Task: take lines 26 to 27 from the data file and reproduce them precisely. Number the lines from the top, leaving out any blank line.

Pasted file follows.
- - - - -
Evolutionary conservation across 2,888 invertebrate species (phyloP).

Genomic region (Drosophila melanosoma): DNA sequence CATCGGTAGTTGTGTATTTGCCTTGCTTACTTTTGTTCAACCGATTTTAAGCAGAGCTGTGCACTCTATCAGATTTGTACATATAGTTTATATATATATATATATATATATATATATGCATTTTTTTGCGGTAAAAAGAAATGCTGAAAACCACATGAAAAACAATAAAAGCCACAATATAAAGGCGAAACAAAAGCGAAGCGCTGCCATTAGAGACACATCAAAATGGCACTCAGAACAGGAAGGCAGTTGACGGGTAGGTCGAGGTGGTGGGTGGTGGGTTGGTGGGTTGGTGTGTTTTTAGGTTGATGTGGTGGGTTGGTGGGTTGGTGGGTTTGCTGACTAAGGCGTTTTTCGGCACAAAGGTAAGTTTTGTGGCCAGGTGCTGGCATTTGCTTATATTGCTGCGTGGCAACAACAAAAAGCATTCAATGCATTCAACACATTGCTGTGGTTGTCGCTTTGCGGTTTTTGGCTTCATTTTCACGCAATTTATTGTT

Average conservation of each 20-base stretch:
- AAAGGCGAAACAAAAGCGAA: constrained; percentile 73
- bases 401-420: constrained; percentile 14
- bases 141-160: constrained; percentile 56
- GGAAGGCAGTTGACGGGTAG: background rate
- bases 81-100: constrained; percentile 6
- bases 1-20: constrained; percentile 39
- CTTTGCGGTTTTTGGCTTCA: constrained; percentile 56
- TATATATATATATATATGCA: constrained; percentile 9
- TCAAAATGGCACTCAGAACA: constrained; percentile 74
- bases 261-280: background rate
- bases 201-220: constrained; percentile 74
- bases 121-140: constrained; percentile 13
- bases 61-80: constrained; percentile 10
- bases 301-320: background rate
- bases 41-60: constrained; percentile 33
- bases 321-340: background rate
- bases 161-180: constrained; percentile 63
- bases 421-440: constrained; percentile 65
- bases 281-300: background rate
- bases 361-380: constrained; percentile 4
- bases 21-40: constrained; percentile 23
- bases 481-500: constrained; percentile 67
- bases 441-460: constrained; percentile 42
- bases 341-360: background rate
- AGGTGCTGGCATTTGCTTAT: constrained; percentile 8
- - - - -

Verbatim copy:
- bases 441-460: constrained; percentile 42
- bases 341-360: background rate